The Spanish Inquisition

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Family History

Tomas de Torquemada was born in 1420. He was son to Pedro Fernanda, a minor noble who spent his Saturdays afternoons in misty fields sticking his rapier into some poor sole who had carelessly insulted him. As a young man, Tomas was more interested in his Uncle Juan and the life style that he followed. He favoured the style of limpieza, which broadly meant that a pure bloodline was untainted by a less noble race. Tomas firmly believed that he was one of the most privileged and pure men and lived his life this way. Just to show how devoted he was, he sent his sister away to a convent, gave all his family fortune away and in acts of self denial would not eat meat and always wore a sackcloth vest next to his skin. Nice!

Turning Point

Everything went swimmingly for a while and he was nothing more than a pain in the arse to his fellow noble men but then he discovered a terrible secret that unhinged him! Something that for him was so heinous that it flipped his lid. While researching his family history (like ya do!), he discovered that his bloodline was not as pure as he thought. It would appear that his Grandfather had married a Jew. OMG!!!

Instead of being a limpieza, he considered himself a mongrel. (Quite an extreme reaction I'm sure your will agree). From that moment on, he devoted his life to cleaning that stain from his escutcheon along with everybody and anybody whom he deemed unpure. He was now around 58 years old. After a bit of string pulling with Pope Sixtus IX, he set up what was to be known as "The Spanish Inquisition". Tomas set about working his way through the local residents of Castile for a little under two years. Nothing to heavy at first, just the rack and flame, you know the usual raving loony stuff. He published 28 Articles as a guide to his fellow Inquisitors on how to and what made you a heresy. Not surprisingly, it was not hard to find yourself under suspicion of sin. Just being sympathetic to a person later proved to be a heretic would do the trick!

The Inquisition

This is where it got silly.

The question that was always put to the accused was always the same, "Are you guilty" The answer was always the same "Yes". This was because in the eyes of Tomas, to be accused was reason enough of guilt and would seal your fate as well as the fate of the accuser as well!

The Method

The accuseds were usually frog-marched back to the examination cells and brought before the examiners. It was a typical torture seen.

The examiners wore white gowns with black hoods. Black swathed tables set out with candles provided dimly lit light for the interrogation. The sign of the Inquisition was everywhere. The charges would be read out and the prisoner would be asked if he confessed to his crimes against God. No mention of the prisoners crimes were uttered and mistake number one for the accused was to confess to something he or she had not done. This was seen as a despicable lie, damning the accused perverted soul further.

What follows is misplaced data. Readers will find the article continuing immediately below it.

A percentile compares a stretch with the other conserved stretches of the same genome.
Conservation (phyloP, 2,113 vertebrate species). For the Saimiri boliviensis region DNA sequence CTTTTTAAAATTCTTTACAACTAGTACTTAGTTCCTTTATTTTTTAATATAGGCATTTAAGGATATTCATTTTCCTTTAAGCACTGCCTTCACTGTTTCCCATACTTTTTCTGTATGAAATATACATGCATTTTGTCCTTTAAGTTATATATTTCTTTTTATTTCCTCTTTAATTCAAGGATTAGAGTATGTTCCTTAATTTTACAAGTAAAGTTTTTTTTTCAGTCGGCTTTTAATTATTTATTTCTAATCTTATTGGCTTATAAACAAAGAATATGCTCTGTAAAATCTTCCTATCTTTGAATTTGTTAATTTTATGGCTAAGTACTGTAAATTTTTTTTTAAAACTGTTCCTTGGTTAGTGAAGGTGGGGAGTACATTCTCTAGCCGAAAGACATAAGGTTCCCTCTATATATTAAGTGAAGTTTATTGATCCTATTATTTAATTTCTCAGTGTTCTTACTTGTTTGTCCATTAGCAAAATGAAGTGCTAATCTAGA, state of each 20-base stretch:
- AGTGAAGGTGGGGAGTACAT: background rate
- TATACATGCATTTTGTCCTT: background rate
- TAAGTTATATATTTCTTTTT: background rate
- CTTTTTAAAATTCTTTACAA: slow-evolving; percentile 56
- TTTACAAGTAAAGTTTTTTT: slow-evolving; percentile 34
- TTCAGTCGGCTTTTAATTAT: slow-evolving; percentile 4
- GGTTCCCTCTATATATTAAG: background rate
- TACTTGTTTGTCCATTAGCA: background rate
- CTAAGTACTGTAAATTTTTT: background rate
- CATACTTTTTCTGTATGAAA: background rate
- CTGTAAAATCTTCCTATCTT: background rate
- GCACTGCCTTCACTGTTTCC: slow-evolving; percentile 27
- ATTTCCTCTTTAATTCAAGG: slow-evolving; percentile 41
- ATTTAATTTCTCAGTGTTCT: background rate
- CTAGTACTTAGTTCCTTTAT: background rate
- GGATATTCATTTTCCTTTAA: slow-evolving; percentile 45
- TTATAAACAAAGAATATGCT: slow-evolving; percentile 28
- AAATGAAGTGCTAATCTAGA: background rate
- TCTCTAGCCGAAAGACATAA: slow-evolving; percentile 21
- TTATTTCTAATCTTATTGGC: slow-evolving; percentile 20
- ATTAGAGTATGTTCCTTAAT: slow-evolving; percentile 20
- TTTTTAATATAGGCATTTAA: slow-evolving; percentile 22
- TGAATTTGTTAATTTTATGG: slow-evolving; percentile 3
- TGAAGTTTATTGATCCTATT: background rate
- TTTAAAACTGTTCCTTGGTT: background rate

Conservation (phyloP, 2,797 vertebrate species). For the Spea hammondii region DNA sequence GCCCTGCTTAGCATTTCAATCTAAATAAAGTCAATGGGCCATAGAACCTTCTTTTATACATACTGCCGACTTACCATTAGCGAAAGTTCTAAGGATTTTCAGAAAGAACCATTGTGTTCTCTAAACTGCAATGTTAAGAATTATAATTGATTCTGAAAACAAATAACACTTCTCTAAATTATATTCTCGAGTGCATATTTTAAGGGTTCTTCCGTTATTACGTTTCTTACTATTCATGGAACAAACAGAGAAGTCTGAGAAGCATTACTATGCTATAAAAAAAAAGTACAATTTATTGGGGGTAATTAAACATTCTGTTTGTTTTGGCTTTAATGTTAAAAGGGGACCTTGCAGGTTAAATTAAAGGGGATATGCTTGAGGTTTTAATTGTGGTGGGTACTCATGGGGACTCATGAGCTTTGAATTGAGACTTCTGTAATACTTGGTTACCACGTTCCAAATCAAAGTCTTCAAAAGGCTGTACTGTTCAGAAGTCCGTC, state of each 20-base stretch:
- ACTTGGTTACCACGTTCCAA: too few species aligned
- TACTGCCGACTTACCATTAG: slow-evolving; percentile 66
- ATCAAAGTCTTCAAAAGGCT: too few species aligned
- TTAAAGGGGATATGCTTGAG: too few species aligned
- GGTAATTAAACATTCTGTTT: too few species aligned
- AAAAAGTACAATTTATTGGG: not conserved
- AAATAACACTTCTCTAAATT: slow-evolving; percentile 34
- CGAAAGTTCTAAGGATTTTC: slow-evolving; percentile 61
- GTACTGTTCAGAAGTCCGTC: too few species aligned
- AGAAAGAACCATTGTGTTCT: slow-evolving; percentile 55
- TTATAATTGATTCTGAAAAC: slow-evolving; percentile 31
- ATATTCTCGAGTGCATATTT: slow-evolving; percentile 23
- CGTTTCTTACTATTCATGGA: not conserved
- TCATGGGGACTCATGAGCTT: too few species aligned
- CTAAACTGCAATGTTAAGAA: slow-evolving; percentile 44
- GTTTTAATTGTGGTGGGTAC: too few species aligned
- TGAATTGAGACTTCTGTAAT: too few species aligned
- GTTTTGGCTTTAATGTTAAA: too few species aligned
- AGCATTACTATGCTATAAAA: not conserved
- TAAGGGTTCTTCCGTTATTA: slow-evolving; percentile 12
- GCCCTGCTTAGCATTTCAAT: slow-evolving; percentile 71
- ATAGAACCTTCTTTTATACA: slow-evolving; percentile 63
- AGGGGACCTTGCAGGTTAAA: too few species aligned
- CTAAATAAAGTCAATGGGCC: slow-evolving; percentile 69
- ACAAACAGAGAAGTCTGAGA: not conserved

There was no way out. The prisoner had absolutely no idea what he had done, and the inquisitor delighted in making the accused confess to crimes that he had not been charges with.

Tools Of The Trade

The Silence of God was used on the accused. This instrument was inserted into the mouth of the accused to force it open. It consisted of a wedge shaped piece of wood that could be screwed wider and wider slowly opening the jaws of the sufferer just short of being unhinged. This had the desired affect of keeping quiet the accused!

After hours and hours of jaw torture, the accused was asked the question again, "Are you guilty?" Branding irons where heated up in front of the prisoner. This was usually enough to get the accused mouth moving again and to save the inquisition the bother of heating the irons white hot. Unfortunately, it was far too late. The Inquisitors took the ramblings of the accused as proof enough that the devil was diverting the course of justice, further confirming the guilt of the accused.

That was day one over with. The accused would be thrown into a cell to contemplate his fate, joining other poor soles whom were further down the road to redemption. All nursed their broken and mutilated limbs, wailing, moaning.

Day two would start with the question. By this time, the accused was willing to confess to anything that would stop the forthcoming torture. Torquemada had foreseen this and warned his inquisitors to ignore the pitiful attempts of the accused sole. The prisoner was taken to the torture cells again and shown the tools of the trade in action. I bit like a cruel memory jogger! A prayer was said for the accused and the torture would begin again. As it was now day two, the prisoners finger would be chopped off. The amount of fingers (or lack of them) was used as a tally for how many days the prisoner had been tortured. It allowed the Inquisitor to keep track of his various prisoners fate. Clever aye!

The accused would be strapped to a bench and his mouth forced open. A thick cloth would be placed over his face and water poured on it. The weight of the wet cloth would assure that as the prisoner tried to draw breath against the water pouring through it, then he would start to slowly asphyxiate on the cloth as it slide down his gullet. Just before suffocation, the cloth would be removed and the question asked again "Are you guilty"

The gasping confessions were never believed and when the inquisition were bored with this torment, they would move onto the next phase. The accused thumbs would be tightly tied together behind his back. A rope was attached and strung up over a pulley. The Inquisition would ask the prisoner to confess and the rope was ever tightened. Eventually the accused became suspended by his thumbs in the air. It was a forlorn hope.

The tortured sole was put back in his cell with the rest of the sufferers to grown away the night panic stricken by what the new day would bring.

Day three would start by as was the custom, lobbing off another finger. The accused was asked the question, a small prayer was said and the torture would begin again.